On Not Going Home

Apposite writing from the LRB archive by James Wood, Jenny Diski, Barbara Newman, Ian Hacking, Ian Hamilton, Iqbal Ahmed, Ronald Fraser, Stephanie Bishop and J.I.M. Stewart.

On Not Going Home

James Wood, 20 February 2014

A panic suddenly overtakes me, and I wonder: how did I get here? And then the moment passes, and ordinary life closes itself around what had seemed, for a moment, a desperate lack.

Diary: A Looking-Glass Land of Sorts

Jenny Diski, 23 February 1995

The lady who has embarked on a campaign to give me serene shoulders, my ‘massoose’ she calls herself, asks me what I do and gets the wrong end of the stick. No, really, I’m not here in search of plot ideas. ‘I expect you have to travel a lot to get stories to write about.’ ‘Not at all,’ I say. ‘I stay at home and make them up.’ 

‘Screw you, I’m going home’

Ian Hacking, 22 June 2000

By Book 9 of the Iliad the Greeks are terrified. The Trojans are on the march; their fires are visible at night. The enemy strength seems overwhelming. Agamemnon has treated Achilles shabbily, taking back the booty and women granted him for his heroic exploits. Achilles is bitter; he will decamp and sail home. Desperately needing Achilles’ army, leadership and charisma, Agamemnon offers to restore all the wealth and women, plus a good share of the prospective loot from Troy. Achilles says, in effect: ‘Screw you, I’m going home.’

Two Poems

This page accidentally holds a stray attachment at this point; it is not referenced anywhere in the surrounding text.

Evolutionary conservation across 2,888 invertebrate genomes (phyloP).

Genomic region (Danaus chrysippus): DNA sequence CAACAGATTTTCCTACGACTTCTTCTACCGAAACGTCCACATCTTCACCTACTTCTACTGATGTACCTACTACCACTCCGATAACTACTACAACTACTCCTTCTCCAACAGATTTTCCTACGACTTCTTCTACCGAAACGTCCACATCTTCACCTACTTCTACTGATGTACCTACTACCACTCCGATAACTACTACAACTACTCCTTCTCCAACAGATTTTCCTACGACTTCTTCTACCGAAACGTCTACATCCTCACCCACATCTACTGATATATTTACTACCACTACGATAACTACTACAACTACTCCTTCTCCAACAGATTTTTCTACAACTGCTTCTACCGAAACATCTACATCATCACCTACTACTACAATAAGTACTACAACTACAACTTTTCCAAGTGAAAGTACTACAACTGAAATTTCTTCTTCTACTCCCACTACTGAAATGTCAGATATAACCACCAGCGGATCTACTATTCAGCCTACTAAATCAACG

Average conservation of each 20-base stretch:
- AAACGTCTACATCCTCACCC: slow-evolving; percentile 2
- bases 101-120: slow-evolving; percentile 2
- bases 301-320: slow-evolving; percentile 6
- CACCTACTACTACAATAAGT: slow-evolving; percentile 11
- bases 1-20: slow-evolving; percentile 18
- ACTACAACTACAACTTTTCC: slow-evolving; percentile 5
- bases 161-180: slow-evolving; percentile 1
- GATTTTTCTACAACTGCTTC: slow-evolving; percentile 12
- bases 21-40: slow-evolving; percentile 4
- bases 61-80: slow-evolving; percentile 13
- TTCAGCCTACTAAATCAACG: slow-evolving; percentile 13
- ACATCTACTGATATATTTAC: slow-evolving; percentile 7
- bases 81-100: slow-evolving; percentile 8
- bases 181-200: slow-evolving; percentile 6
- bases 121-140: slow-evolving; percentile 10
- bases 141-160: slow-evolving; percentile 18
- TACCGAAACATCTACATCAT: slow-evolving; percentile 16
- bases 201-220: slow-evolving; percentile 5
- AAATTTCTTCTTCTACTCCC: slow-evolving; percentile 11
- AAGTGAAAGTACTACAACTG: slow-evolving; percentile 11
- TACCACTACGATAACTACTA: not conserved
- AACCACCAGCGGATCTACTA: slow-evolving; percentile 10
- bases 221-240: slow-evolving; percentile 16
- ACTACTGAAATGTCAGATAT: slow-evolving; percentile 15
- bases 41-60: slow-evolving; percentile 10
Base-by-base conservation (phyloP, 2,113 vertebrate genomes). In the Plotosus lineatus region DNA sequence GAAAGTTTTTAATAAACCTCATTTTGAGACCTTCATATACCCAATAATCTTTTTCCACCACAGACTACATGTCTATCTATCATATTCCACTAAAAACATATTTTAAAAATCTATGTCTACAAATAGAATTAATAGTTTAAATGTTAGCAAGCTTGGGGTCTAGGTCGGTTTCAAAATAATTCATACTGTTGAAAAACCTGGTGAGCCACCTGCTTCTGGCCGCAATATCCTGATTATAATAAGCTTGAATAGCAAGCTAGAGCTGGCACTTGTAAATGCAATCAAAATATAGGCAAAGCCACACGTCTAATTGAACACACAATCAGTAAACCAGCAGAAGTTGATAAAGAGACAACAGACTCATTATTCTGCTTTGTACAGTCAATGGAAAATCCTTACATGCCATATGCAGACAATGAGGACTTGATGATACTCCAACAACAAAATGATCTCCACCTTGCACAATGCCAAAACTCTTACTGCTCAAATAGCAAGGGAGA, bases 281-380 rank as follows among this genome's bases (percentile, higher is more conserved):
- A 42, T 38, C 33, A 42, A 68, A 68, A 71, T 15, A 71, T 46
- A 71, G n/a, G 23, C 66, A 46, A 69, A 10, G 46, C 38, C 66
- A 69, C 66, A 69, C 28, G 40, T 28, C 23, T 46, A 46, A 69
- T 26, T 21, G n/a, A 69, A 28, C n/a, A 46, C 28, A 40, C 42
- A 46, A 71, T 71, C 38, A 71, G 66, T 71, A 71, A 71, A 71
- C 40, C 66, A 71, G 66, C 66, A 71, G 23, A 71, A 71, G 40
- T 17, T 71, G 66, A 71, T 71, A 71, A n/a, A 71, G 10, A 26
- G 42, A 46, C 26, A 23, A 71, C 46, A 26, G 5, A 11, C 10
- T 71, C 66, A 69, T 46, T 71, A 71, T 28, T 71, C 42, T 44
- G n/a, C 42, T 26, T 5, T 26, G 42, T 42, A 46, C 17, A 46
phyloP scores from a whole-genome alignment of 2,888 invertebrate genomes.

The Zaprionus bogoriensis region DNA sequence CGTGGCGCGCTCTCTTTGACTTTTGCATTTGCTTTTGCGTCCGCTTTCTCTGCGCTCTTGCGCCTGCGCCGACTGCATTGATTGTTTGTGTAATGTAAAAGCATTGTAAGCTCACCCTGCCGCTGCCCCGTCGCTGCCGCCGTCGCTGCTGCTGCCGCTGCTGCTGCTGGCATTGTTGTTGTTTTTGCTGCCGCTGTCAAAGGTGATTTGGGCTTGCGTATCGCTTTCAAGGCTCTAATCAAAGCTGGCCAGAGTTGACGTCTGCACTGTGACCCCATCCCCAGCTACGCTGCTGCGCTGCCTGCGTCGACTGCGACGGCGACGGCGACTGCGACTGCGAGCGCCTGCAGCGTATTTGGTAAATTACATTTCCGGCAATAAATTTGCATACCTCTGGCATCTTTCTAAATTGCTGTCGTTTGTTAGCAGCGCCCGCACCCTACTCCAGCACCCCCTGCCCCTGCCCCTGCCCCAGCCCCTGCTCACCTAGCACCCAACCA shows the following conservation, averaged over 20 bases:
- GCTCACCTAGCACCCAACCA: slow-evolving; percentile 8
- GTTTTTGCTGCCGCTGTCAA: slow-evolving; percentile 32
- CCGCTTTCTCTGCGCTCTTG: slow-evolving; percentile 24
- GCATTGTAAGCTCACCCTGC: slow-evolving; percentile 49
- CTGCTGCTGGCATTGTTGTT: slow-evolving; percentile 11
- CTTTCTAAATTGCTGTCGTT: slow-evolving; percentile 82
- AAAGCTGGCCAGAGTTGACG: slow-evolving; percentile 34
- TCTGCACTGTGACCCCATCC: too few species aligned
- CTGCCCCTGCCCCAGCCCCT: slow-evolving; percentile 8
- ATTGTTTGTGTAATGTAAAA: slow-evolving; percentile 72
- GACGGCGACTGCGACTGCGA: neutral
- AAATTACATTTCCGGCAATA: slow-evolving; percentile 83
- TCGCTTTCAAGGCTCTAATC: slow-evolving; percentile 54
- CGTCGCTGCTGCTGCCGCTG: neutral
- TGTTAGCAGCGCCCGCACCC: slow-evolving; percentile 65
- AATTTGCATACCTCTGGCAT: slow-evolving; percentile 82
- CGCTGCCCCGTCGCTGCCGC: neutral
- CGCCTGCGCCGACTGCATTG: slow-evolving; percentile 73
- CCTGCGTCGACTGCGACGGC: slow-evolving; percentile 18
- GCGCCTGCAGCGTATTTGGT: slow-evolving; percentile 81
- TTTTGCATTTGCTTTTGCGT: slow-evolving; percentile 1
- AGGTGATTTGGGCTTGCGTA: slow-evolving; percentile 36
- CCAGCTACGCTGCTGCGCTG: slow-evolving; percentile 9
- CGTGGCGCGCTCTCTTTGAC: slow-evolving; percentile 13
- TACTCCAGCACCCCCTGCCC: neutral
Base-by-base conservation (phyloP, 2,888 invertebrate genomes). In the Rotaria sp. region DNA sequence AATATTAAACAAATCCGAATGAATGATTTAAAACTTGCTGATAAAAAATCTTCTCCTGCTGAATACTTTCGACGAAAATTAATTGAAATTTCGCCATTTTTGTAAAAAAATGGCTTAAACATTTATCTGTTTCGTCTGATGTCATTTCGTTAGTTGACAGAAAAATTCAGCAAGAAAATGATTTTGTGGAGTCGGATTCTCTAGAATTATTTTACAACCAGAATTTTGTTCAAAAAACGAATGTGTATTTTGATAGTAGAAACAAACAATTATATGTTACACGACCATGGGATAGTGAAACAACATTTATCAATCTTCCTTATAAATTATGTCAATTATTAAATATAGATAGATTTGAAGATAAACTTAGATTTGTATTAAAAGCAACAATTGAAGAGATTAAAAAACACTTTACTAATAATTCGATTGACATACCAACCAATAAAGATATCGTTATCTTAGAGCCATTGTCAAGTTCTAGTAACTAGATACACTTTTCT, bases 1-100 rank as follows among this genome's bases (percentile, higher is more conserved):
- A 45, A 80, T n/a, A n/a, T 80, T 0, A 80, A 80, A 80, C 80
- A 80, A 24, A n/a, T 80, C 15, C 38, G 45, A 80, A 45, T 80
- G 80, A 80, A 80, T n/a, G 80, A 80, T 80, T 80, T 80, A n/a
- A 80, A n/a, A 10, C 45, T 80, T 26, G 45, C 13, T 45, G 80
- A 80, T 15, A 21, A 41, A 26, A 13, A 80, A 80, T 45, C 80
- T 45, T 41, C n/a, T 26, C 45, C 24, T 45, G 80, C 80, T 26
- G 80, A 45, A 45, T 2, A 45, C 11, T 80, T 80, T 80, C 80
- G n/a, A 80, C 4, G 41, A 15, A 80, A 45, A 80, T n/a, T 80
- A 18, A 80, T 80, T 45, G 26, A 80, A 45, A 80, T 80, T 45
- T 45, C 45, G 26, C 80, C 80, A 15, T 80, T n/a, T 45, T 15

Ian Hamilton, 14 January 2002

The waiting rooms are full of ‘characters’ / Pretending not to sleep. / Your eyes are open / But you’re far away / At home, am Rhein, with mother and the cats.

Short Cuts: Oh to be in England

Iqbal Ahmed, 28 November 2002

In December I was asked a bizarre question – what was I doing during Christmas. I was hoping the corner shop would remain open on Christmas Day for me to come to work. I took a long walk across North London to brave the cold on Hampstead Heath. The Heath was covered in snow like a layer of dust. I was surprised to find many people on the Heath wearing wellingtons and gloves. When I reached the Leg of Mutton pond, I came across an American whom I had seen a few times in the corner shop. He said Merry Christmas to me. It was like meeting a fellow-traveller in a far-off country.

Staying at home

Ronald Fraser, 27 July 1989

There is a terrible irony here. Had Lorca, in his panic of the days leading up to the Civil War, chosen to go almost anywhere but home to his parents in Granada, where the hatred against him was the greatest – had he stayed in Madrid, as some friends advised, or gone to Mexico, where he was awaited – he would certainly have lived.

I remember my / grandmother tending a patio of brilliantly / flowering impatiens, red and orange and / hot pink, and on her coffee table there was / always a vase of deeply perfumed roses / that she had grown herself. Perhaps she / told her daughter, my mother, to hurry on / now and not bother her and sort her / livingness out on her own because she had / houseplants to water.


J.I.M. Stewart, 19 March 1981

Milton went to Italy, hoped to go on to Greece, but returned home when things looked bad there. ‘Oh, to be’ and ‘Would I were’ are echoed often enough in English poetry composed abroad. But the writers of the Diaspora leave England because they hate it, and continue (with some significant exceptions) to hate it to the end. The nostos makes no appeal to them.

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